India is home to about half of the world’s tiger population (about 2,226 individuals), most of which roam free in the protected environments of national parks. Visiting one, or several, of these national parks on your holidays to India is the very best way to see these beautiful creatures up close and in their natural habitat. By paying the national park fees, as part of a safari experience, you’re also contributing to protect tigers – who doesn’t love a win-win situation!
There are 47 tiger reserves across India which also shelter a wealthy of other wildlife. Prime season to spot any of it, including tigers, is November to January when the weather is cooler and the animals more active, or Feb and March, when it’s getting hotter and the vegetation is dying back, though this can expand to October to April, depending on your park of choice.
Here are our top 7 national parks to go tiger spotting!
Ranthambore National Park
India’s most famous and the most conveniently located of India’s tiger reserves is Ranthambore. Once the hunting grounds of Maharajas, considered to have one of the most successful conservation programmes and is dotted with old ruins, including a grand fort, which the animals use for shelter. One of the largest national parks in the country, the terrain is made up of forest and open meadows; three lakes provide watering holes for the park’s residents.
Just 132 kilometres from the city of Jaipur, the third apex of India’s Golden Triangle route, Ranthambore can easily be added onto an itinerary that includes Delhi, the Taj Mahal and Jaipur – our Inspiring India tour is the perfect example.
Bandhavgarh National Park
The national park where the episode of the BBC’s Dynasties with David Attenborough was filmed, Bandhavgarh has the highest density of tigers in India, meaning that you are even more likely to spot one. Watched over by the hilltop Bandhavgarh Fort, this green landscape of tropical forest and lush valleys also provides a home for leopards, sloths and rhesus monkeys.
Located in Madhya Pradesh, one of India’s central states, the closest airport is Jabalpur which is 4 hours by car. Bandhavgarh can also be combined with any or all of Pench, Kanha and Satpura national parks for veritable tiger extravaganza!
Kanha National Park
Straight off the pages of Rudyard Kipling’s classic ‘The Jungle Book’ (quite literally, it is said to have been set here) Kanha is one of India’s oldest national parks. Stretches of lush, open meadows and deep forests that host chital, leopard, mouse deer, leopards and hyenas, as well as tigers. A huge park of spectacular vistas, you’ll have to work hard for your tiger spot, as they blend so well into the undergrowth!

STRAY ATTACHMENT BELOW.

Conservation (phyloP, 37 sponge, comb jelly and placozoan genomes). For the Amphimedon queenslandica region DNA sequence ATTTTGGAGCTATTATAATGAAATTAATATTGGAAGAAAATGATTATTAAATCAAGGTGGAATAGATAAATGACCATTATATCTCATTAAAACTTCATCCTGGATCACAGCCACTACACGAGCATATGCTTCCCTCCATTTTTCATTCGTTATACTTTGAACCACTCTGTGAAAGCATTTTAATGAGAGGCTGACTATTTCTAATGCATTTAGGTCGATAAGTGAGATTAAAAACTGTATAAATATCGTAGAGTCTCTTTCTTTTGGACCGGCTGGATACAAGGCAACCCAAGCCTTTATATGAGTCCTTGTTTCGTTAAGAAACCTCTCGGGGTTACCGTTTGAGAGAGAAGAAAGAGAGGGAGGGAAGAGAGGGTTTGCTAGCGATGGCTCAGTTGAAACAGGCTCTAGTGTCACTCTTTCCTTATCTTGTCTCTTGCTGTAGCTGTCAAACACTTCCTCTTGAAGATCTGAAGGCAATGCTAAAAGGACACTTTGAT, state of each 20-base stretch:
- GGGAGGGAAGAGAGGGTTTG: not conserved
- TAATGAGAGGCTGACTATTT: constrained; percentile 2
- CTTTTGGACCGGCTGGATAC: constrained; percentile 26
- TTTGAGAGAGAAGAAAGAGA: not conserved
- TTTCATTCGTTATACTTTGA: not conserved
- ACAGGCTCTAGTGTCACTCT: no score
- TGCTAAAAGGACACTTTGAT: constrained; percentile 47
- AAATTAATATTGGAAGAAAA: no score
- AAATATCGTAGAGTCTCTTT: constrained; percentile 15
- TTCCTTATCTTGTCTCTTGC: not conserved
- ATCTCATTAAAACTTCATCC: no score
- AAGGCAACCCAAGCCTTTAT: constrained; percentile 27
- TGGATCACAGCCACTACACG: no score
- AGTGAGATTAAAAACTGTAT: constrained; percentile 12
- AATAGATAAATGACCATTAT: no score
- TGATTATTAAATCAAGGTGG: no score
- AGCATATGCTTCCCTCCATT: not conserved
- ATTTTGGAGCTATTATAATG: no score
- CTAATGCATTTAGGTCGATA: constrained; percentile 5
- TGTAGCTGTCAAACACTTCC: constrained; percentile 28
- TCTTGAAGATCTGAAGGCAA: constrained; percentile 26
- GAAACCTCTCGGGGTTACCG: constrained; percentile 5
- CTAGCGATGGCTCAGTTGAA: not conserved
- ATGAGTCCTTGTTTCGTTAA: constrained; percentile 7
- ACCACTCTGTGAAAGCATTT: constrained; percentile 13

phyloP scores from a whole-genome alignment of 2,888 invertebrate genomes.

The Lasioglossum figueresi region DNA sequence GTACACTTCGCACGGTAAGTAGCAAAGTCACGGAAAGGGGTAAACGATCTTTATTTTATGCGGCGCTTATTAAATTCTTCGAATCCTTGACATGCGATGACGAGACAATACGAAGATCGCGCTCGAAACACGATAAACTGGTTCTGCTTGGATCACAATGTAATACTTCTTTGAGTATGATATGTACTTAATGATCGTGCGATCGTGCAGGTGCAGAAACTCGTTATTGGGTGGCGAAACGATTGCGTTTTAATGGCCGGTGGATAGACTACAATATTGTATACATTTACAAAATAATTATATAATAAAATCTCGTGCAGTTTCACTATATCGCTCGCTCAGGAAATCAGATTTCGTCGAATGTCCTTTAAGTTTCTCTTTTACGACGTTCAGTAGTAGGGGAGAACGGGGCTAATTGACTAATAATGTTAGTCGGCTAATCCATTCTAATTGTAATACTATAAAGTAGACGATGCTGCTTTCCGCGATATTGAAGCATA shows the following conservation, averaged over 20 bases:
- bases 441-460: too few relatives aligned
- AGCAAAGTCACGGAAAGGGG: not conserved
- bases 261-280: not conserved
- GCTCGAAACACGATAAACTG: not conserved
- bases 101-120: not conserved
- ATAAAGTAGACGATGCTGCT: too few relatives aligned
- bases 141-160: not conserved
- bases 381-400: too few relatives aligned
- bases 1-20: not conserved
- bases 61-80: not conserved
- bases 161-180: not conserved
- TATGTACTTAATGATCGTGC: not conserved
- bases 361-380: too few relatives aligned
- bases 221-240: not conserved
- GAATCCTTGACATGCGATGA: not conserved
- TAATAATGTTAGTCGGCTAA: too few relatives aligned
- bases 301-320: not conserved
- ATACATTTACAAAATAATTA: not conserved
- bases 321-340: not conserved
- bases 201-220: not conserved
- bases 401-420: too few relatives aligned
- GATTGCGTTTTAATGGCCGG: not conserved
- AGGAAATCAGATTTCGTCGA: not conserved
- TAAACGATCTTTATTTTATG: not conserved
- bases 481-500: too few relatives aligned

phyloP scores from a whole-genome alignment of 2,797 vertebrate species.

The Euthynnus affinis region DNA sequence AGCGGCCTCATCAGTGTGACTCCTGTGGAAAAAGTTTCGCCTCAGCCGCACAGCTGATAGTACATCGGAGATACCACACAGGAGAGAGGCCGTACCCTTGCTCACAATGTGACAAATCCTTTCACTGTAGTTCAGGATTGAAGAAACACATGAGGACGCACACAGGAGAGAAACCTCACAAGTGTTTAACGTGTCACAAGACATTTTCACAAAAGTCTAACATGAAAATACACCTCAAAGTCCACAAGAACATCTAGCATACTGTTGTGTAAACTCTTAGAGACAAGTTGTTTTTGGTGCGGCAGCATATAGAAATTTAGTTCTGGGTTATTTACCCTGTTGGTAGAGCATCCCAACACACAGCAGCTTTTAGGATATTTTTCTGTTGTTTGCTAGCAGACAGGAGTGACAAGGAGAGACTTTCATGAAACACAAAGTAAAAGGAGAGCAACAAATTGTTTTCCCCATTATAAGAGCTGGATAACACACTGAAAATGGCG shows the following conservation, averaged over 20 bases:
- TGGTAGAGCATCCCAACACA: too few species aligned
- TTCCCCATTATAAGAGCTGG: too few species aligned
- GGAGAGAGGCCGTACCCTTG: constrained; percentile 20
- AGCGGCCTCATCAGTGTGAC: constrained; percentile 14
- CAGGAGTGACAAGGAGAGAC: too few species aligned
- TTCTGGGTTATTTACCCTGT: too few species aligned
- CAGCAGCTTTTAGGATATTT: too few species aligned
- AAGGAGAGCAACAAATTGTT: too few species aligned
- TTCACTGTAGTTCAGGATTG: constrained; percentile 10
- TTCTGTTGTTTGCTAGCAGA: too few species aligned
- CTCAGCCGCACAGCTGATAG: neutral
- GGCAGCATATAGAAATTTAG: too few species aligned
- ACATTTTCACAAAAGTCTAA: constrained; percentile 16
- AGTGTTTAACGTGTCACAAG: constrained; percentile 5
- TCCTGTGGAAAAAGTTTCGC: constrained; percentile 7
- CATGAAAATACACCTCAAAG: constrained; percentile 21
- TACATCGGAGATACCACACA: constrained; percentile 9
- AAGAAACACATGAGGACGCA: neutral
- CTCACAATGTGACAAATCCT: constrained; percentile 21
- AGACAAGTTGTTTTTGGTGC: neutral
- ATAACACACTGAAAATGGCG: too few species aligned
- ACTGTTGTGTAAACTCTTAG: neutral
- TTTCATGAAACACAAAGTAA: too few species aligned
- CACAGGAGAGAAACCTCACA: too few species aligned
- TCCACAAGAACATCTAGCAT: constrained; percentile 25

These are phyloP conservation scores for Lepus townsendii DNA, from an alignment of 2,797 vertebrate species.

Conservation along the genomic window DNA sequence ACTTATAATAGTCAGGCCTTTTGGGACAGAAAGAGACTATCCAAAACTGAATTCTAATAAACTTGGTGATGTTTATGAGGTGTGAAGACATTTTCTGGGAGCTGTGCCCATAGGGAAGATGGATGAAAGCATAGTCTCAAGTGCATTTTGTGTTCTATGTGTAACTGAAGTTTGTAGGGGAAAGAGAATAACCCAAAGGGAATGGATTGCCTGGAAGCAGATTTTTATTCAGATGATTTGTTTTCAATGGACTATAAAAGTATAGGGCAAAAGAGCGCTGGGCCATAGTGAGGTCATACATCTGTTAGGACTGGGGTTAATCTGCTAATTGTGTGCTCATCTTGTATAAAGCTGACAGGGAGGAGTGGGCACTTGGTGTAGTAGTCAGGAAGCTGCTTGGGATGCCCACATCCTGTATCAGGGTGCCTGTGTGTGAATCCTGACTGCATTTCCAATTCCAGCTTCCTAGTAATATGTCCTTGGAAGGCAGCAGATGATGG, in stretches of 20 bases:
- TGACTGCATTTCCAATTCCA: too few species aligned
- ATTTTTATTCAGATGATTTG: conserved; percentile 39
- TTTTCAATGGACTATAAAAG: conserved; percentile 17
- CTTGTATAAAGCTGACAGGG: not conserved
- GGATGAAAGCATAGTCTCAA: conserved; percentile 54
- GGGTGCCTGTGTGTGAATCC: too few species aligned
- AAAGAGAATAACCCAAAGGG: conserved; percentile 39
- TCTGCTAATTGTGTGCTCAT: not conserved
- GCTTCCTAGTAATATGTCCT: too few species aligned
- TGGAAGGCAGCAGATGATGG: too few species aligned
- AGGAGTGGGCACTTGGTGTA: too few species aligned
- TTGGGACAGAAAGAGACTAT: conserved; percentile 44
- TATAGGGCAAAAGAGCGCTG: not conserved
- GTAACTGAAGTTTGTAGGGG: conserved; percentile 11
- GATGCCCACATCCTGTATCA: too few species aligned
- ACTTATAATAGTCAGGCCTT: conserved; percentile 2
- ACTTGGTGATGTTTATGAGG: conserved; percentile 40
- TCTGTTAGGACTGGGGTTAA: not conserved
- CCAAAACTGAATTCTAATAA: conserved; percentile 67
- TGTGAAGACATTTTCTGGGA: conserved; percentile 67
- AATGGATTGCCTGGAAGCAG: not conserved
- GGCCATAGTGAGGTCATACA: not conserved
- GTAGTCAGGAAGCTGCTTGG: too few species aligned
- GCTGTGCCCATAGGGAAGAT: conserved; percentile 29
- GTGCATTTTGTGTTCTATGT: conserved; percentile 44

Kanha is located 4 hours’ drive from Bandhavgarh and 3 hours from Jabalpur airport.
Jim Corbett National Park
Named for a hunter-turned-conservationist, Jim Corbett National Park was established in 1936, tucked amongst the foothills of the mighty Himalaya. The park encompasses a diverse range of landscapes from forest to marshland and is famous for its population of wild elephants. This is where India’s tiger conservation project ‘Project Tiger’ was launched in 1973, and it now has the second highest number of tigers of all the parks in India. Handy watchtowers dot the park, the perfect spot for wildlife viewing.
In the northeastern state of Uttarakhand, the closest airport to Jim Corbett is Patnagar, though it is only a 5-hour drive from Delhi.
Satpura National Park
A lesser known tiger reserve option, Satpura is scenically stretched over the hills of the Satpura range. With only a limited number of vehicles allowed to enter the park at a time, this relatively new park has a much more undiscovered feel to it, especially because you can take part in walking safaris and kayaking on its reservoir. The likelihood of spotting tigers here is quite low – you’re actually more likely to see leopards and wild dogs, but for those looking for adventure with their animal spotting, this is a great option.
Also in Madhya Pradesh, the closet airport to Satpura is Bhopal, about 3 hours’ drive, whilst Pench National Park is about 6 hours away by road.
Pench National Park
Another park with a The Jungle Book claim to fame (this park is said to have inspired it), Pench is also a lesser-known park meaning less people to share your experience with. With a mix of terrains, with forest, meadows, rivers and lakes, Pench can boast 200 bird species and 30-odd other species of mammals alongside our striped friends. Tiger numbers are on the rise here, thanks to the rich array of prey available, and fairly spottable amongst the dry forests.
Pench National Park is served by both Nagpur Airport, a 2-hour drive, and Jabalpur, a 5 hour drive.
Bandipur National Park
The only entry in southern India, Bandipur’s lush forests shelter over 100 species including tigers, elephants and leopards. Draped across the hills of the Western Ghats the park was also once a royal hunting ground, until the maharaja turned it into a sanctuary in 1931 – in 1973 it was establised as a tiger reserve under Project Tiger. Bandipur and the adjoining Nagarhole National Park, Mudumalai National Park and Wayanad Wildlife Sanctuary are all part of a biosphere that is the largest protected area in southern India.
Conveniently located just over an hour from Mysore in the state of Karnataka, Bandipur is easy to combine with Kerala’s backwaters and beaches.
Did you know? Wendy Wu Tours has a fantastic tailormade service with a dedicated, expert team who can create you your very own dream tour! Any of these tiger reserves can be woven into your perfect itinerary, all you have to do is give us a call.